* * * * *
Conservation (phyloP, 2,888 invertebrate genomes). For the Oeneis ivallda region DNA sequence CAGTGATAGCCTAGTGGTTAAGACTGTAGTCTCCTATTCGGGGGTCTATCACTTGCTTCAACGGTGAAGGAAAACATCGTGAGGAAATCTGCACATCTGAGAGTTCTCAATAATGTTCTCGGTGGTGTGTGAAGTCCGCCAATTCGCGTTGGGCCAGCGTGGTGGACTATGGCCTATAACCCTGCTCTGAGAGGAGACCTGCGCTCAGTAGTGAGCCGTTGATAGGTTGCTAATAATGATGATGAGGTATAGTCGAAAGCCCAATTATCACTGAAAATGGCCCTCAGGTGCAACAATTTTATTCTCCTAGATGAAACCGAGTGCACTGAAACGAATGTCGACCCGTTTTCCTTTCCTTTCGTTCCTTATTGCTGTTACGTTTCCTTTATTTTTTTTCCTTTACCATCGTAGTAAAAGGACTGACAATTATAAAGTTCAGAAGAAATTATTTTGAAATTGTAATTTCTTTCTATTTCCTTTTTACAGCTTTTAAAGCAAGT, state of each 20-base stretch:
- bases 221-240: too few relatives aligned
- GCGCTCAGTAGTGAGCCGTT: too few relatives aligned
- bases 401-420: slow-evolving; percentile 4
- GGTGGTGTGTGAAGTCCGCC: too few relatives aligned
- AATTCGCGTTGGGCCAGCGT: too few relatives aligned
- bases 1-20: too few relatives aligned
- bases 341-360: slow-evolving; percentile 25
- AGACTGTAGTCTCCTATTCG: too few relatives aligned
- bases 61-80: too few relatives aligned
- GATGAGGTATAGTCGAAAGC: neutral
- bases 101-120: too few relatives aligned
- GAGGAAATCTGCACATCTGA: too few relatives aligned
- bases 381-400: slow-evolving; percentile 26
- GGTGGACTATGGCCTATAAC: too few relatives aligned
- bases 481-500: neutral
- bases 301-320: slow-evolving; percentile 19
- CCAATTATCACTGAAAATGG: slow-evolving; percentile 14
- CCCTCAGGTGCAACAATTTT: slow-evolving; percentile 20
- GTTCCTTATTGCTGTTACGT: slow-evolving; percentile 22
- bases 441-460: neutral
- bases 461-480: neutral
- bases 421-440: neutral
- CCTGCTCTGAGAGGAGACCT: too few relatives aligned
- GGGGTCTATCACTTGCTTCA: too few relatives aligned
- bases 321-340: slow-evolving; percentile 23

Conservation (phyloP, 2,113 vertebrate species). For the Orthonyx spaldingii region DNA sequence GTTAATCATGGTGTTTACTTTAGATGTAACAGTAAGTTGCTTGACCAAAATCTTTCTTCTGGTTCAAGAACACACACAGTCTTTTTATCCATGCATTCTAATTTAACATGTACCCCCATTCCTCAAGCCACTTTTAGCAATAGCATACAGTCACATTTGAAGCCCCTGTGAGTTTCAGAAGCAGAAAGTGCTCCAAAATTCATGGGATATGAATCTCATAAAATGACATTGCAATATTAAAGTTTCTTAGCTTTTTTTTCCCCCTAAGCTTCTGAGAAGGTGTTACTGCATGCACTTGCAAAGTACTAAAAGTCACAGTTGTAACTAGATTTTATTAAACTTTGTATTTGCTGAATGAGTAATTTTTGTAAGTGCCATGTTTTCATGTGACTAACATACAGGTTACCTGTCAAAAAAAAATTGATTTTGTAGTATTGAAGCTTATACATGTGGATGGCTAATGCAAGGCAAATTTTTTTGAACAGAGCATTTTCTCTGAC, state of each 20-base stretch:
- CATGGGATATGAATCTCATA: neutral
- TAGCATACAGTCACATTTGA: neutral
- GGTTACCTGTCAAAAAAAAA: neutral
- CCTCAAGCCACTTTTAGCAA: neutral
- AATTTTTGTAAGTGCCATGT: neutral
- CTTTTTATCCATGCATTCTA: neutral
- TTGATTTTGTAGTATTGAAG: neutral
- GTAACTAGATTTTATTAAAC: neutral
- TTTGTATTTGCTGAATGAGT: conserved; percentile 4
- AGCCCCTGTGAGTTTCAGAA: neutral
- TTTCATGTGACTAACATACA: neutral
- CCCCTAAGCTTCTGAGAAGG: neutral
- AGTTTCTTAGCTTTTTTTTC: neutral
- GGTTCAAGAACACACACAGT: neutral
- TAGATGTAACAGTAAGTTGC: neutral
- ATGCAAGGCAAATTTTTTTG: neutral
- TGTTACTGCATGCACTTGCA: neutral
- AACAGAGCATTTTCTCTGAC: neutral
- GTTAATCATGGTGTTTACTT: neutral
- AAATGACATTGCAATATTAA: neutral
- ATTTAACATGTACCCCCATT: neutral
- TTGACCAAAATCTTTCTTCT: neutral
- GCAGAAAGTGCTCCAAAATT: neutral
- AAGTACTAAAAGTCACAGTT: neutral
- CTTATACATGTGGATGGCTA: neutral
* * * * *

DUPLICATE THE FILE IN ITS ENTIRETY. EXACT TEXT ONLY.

Conservation (phyloP, 2,888 invertebrate genomes). For the Oeneis ivallda region DNA sequence CAGTGATAGCCTAGTGGTTAAGACTGTAGTCTCCTATTCGGGGGTCTATCACTTGCTTCAACGGTGAAGGAAAACATCGTGAGGAAATCTGCACATCTGAGAGTTCTCAATAATGTTCTCGGTGGTGTGTGAAGTCCGCCAATTCGCGTTGGGCCAGCGTGGTGGACTATGGCCTATAACCCTGCTCTGAGAGGAGACCTGCGCTCAGTAGTGAGCCGTTGATAGGTTGCTAATAATGATGATGAGGTATAGTCGAAAGCCCAATTATCACTGAAAATGGCCCTCAGGTGCAACAATTTTATTCTCCTAGATGAAACCGAGTGCACTGAAACGAATGTCGACCCGTTTTCCTTTCCTTTCGTTCCTTATTGCTGTTACGTTTCCTTTATTTTTTTTCCTTTACCATCGTAGTAAAAGGACTGACAATTATAAAGTTCAGAAGAAATTATTTTGAAATTGTAATTTCTTTCTATTTCCTTTTTACAGCTTTTAAAGCAAGT, state of each 20-base stretch:
- bases 221-240: too few relatives aligned
- GCGCTCAGTAGTGAGCCGTT: too few relatives aligned
- bases 401-420: slow-evolving; percentile 4
- GGTGGTGTGTGAAGTCCGCC: too few relatives aligned
- AATTCGCGTTGGGCCAGCGT: too few relatives aligned
- bases 1-20: too few relatives aligned
- bases 341-360: slow-evolving; percentile 25
- AGACTGTAGTCTCCTATTCG: too few relatives aligned
- bases 61-80: too few relatives aligned
- GATGAGGTATAGTCGAAAGC: neutral
- bases 101-120: too few relatives aligned
- GAGGAAATCTGCACATCTGA: too few relatives aligned
- bases 381-400: slow-evolving; percentile 26
- GGTGGACTATGGCCTATAAC: too few relatives aligned
- bases 481-500: neutral
- bases 301-320: slow-evolving; percentile 19
- CCAATTATCACTGAAAATGG: slow-evolving; percentile 14
- CCCTCAGGTGCAACAATTTT: slow-evolving; percentile 20
- GTTCCTTATTGCTGTTACGT: slow-evolving; percentile 22
- bases 441-460: neutral
- bases 461-480: neutral
- bases 421-440: neutral
- CCTGCTCTGAGAGGAGACCT: too few relatives aligned
- GGGGTCTATCACTTGCTTCA: too few relatives aligned
- bases 321-340: slow-evolving; percentile 23

Conservation (phyloP, 2,113 vertebrate species). For the Orthonyx spaldingii region DNA sequence GTTAATCATGGTGTTTACTTTAGATGTAACAGTAAGTTGCTTGACCAAAATCTTTCTTCTGGTTCAAGAACACACACAGTCTTTTTATCCATGCATTCTAATTTAACATGTACCCCCATTCCTCAAGCCACTTTTAGCAATAGCATACAGTCACATTTGAAGCCCCTGTGAGTTTCAGAAGCAGAAAGTGCTCCAAAATTCATGGGATATGAATCTCATAAAATGACATTGCAATATTAAAGTTTCTTAGCTTTTTTTTCCCCCTAAGCTTCTGAGAAGGTGTTACTGCATGCACTTGCAAAGTACTAAAAGTCACAGTTGTAACTAGATTTTATTAAACTTTGTATTTGCTGAATGAGTAATTTTTGTAAGTGCCATGTTTTCATGTGACTAACATACAGGTTACCTGTCAAAAAAAAATTGATTTTGTAGTATTGAAGCTTATACATGTGGATGGCTAATGCAAGGCAAATTTTTTTGAACAGAGCATTTTCTCTGAC, state of each 20-base stretch:
- CATGGGATATGAATCTCATA: neutral
- TAGCATACAGTCACATTTGA: neutral
- GGTTACCTGTCAAAAAAAAA: neutral
- CCTCAAGCCACTTTTAGCAA: neutral
- AATTTTTGTAAGTGCCATGT: neutral
- CTTTTTATCCATGCATTCTA: neutral
- TTGATTTTGTAGTATTGAAG: neutral
- GTAACTAGATTTTATTAAAC: neutral
- TTTGTATTTGCTGAATGAGT: conserved; percentile 4
- AGCCCCTGTGAGTTTCAGAA: neutral
- TTTCATGTGACTAACATACA: neutral
- CCCCTAAGCTTCTGAGAAGG: neutral
- AGTTTCTTAGCTTTTTTTTC: neutral
- GGTTCAAGAACACACACAGT: neutral
- TAGATGTAACAGTAAGTTGC: neutral
- ATGCAAGGCAAATTTTTTTG: neutral
- TGTTACTGCATGCACTTGCA: neutral
- AACAGAGCATTTTCTCTGAC: neutral
- GTTAATCATGGTGTTTACTT: neutral
- AAATGACATTGCAATATTAA: neutral
- ATTTAACATGTACCCCCATT: neutral
- TTGACCAAAATCTTTCTTCT: neutral
- GCAGAAAGTGCTCCAAAATT: neutral
- AAGTACTAAAAGTCACAGTT: neutral
- CTTATACATGTGGATGGCTA: neutral